Addressing psychosis in Parkinson disease

Issue: BCMJ, Vol. 59, No. 6, July, August 2017, page(s) 324-325 Pulsimeter

The World Parkinson’s Program has assembled some considerations for caregivers of Parkinson disease patients relating to hallucinations and psychosis. 

Hallucinations and psychosis may occur in about 20% of patients with Parkinson disease. Drug-induced psychosis in Parkinson disease is more common in the elderly and at times may be triggered by medications used for treatment of the disease (e.g., amantadine, selegiline, and dopamine agonists). Confusion and hallucinations can be debilitating, and a physician may choose to modify a current drug therapy for Parkinson disease to minimize these symptoms. Hallucinations become more frequent when one is in an unfamiliar setting.

The visual hallucinations in Parkinson disease may be detailed and well formed but nonfrightening in most cases. Auditory hallucinations are rare, but if they occur they are accompanied with visual hallucinations. Patients with severe dementia might develop periods of confusion, especially at sunset. The following tips may help in coping with the visual hallucinations:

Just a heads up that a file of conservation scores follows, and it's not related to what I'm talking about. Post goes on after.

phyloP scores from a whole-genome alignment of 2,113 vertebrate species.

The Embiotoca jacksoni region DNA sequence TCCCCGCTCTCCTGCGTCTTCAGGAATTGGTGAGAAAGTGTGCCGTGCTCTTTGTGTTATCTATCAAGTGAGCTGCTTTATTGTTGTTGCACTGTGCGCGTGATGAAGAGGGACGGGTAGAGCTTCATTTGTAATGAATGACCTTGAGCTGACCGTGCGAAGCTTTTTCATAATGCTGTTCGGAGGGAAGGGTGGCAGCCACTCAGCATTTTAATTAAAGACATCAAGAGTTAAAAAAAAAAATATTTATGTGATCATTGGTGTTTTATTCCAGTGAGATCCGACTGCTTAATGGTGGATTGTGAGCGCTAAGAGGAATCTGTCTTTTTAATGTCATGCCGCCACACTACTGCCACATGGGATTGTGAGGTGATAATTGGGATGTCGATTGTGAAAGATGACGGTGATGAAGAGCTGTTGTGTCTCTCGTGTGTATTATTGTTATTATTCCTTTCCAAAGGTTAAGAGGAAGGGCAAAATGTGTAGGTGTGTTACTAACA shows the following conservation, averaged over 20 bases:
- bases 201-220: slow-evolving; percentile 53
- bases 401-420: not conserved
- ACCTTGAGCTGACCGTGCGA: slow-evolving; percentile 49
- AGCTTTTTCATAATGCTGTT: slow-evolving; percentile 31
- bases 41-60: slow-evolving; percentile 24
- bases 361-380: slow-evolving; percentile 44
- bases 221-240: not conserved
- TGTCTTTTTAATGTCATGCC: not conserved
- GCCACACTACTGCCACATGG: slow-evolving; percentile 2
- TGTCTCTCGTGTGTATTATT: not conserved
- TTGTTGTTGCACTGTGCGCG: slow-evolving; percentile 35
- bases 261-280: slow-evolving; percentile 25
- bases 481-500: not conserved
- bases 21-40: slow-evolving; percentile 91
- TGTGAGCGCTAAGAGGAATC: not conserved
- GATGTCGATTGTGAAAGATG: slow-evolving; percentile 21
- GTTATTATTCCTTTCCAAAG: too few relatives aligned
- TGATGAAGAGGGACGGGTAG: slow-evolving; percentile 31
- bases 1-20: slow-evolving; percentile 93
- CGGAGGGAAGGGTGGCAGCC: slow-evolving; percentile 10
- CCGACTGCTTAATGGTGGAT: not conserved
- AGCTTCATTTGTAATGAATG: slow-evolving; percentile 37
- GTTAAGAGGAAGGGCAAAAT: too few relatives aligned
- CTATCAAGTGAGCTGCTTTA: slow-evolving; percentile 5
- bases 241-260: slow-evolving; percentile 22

Adequate nutrition and fluid intake.
Ruling out the precipitating factors such as infections, dehydration, and vision or hearing impairment.
Improving nighttime sleep.
Turning on the lights at night in order to reduce shadows.
Switching off the television when violent scenes are on.
Explaining what is happening to the patient, but neither arguing with the patient that hallucinations are not real nor reinforcing them.
Repeatedly reassuring the patient.

Caregivers should be aware that a hallucination may seem very real to the patient. If the patient is beyond reason, but calm and nonthreatening, nothing may be needed. However, if the patient is agitated and becomes violent, it is best to call for assistance to help avert serious injury.

The World Parkinson’s Program is a Canadian-based nonprofit global organization with a mission to improve the lives of those affected with Parkinson disease through education, supportive services, and advocacy for patients and caregivers. For more information about the organization, visit